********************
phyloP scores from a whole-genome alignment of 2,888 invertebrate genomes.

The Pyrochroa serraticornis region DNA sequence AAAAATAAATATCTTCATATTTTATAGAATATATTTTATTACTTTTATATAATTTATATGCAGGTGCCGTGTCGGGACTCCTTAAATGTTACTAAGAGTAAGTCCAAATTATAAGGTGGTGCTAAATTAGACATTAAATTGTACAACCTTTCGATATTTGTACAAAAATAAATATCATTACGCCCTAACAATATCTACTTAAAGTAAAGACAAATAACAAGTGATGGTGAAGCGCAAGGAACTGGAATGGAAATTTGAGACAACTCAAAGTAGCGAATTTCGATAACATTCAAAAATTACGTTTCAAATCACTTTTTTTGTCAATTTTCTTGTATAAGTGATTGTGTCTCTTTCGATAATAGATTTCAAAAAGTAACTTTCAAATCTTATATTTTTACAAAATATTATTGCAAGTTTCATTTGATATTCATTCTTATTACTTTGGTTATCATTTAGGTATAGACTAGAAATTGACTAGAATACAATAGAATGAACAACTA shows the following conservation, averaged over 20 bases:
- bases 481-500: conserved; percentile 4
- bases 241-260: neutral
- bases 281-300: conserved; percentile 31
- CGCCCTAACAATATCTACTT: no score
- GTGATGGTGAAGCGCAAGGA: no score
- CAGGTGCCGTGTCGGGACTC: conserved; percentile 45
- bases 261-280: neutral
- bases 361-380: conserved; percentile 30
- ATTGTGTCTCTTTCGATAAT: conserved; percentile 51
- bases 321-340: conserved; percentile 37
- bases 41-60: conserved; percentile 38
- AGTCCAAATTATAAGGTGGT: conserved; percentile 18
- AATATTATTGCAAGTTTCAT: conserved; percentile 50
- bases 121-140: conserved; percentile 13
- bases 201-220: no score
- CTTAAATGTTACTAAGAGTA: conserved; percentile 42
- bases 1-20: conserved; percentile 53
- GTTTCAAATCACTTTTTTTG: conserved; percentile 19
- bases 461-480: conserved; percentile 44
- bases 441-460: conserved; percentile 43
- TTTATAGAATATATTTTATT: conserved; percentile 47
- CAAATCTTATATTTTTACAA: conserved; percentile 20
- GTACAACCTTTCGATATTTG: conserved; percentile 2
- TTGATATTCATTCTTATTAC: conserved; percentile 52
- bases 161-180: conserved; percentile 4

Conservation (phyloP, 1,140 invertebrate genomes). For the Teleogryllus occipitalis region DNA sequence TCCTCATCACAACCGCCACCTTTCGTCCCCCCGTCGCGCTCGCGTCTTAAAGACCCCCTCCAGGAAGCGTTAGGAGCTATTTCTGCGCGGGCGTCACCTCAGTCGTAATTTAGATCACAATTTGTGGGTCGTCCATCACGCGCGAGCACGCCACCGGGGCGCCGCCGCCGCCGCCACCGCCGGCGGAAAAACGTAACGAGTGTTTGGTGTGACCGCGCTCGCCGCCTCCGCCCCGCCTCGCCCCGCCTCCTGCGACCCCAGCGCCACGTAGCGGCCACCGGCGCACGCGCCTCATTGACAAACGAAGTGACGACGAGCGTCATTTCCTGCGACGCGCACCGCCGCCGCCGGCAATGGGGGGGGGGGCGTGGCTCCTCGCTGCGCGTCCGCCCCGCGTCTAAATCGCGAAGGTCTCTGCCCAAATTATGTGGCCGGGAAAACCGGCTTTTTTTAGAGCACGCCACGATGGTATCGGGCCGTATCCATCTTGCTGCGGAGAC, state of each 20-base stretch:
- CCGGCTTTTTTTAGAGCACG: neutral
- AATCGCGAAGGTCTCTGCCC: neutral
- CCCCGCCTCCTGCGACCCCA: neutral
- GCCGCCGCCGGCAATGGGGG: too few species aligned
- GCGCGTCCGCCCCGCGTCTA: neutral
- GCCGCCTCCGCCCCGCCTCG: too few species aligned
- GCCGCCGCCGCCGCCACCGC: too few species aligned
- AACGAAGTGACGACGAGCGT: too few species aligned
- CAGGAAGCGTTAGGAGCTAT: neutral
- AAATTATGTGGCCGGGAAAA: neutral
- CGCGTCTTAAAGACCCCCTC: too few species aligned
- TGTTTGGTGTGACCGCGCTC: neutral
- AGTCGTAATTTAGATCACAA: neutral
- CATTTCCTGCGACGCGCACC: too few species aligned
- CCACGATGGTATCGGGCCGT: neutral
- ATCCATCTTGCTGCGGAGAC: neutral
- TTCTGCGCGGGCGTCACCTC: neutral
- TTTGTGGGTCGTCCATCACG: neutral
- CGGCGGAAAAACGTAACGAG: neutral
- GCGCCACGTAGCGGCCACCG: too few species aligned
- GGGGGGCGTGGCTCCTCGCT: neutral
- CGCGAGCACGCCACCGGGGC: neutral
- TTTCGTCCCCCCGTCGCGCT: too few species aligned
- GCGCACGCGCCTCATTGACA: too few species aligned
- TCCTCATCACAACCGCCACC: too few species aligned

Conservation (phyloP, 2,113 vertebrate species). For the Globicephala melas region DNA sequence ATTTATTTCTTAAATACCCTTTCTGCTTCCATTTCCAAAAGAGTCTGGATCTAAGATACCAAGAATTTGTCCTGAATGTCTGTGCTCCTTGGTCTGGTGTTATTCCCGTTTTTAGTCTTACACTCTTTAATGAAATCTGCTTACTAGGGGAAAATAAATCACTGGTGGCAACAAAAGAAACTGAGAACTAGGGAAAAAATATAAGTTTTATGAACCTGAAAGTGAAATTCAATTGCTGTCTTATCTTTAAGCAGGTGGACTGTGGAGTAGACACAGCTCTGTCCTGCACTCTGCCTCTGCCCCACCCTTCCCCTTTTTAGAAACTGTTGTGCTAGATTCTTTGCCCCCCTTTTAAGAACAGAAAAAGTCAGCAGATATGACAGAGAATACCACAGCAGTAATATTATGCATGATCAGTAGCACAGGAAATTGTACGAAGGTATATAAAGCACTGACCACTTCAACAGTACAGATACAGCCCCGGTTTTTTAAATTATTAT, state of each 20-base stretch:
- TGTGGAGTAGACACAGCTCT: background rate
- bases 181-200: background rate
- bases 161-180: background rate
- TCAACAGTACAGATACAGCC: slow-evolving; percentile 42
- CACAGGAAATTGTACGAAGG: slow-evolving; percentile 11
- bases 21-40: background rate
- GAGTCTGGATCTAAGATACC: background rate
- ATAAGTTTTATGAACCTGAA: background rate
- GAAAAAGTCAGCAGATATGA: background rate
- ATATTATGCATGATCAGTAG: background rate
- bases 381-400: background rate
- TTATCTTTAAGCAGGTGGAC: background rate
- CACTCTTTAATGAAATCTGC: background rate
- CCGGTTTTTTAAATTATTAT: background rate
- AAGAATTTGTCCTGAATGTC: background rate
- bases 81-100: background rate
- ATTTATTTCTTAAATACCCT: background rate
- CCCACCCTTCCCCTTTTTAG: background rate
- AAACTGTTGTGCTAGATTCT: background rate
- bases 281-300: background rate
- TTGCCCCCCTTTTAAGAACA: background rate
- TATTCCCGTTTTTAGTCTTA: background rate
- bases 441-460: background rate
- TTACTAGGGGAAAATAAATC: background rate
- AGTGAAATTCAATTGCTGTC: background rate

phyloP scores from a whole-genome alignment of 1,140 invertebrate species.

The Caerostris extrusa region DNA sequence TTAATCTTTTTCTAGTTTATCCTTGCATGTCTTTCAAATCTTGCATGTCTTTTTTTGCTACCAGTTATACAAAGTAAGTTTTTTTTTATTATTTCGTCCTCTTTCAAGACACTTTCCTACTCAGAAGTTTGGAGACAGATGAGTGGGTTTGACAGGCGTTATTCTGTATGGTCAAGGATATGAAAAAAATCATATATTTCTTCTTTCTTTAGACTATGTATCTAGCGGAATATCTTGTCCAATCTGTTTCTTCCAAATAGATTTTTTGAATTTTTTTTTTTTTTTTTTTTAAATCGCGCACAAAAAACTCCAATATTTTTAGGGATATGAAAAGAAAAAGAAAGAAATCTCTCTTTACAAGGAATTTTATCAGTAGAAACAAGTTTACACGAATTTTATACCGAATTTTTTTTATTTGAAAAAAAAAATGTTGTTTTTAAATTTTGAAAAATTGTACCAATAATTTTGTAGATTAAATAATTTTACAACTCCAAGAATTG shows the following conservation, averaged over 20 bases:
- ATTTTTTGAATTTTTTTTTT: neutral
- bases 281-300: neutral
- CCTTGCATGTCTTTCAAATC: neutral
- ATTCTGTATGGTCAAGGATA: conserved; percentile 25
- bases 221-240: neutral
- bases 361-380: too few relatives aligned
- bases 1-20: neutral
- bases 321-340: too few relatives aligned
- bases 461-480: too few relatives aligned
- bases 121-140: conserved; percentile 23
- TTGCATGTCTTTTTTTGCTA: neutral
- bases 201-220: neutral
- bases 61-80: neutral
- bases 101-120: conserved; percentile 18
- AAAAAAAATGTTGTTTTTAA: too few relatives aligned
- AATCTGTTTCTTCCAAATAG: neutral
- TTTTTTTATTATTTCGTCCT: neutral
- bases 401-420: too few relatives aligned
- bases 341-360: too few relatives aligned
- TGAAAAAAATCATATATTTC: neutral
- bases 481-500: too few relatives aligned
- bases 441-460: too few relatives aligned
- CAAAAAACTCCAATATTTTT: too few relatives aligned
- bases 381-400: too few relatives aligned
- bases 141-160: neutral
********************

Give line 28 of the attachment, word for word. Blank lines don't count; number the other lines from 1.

Conservation (phyloP, 1,140 invertebrate genomes). For the Teleogryllus occipitalis region DNA sequence TCCTCATCACAACCGCCACCTTTCGTCCCCCCGTCGCGCTCGCGTCTTAAAGACCCCCTCCAGGAAGCGTTAGGAGCTATTTCTGCGCGGGCGTCACCTCAGTCGTAATTTAGATCACAATTTGTGGGTCGTCCATCACGCGCGAGCACGCCACCGGGGCGCCGCCGCCGCCGCCACCGCCGGCGGAAAAACGTAACGAGTGTTTGGTGTGACCGCGCTCGCCGCCTCCGCCCCGCCTCGCCCCGCCTCCTGCGACCCCAGCGCCACGTAGCGGCCACCGGCGCACGCGCCTCATTGACAAACGAAGTGACGACGAGCGTCATTTCCTGCGACGCGCACCGCCGCCGCCGGCAATGGGGGGGGGGGCGTGGCTCCTCGCTGCGCGTCCGCCCCGCGTCTAAATCGCGAAGGTCTCTGCCCAAATTATGTGGCCGGGAAAACCGGCTTTTTTTAGAGCACGCCACGATGGTATCGGGCCGTATCCATCTTGCTGCGGAGAC, state of each 20-base stretch: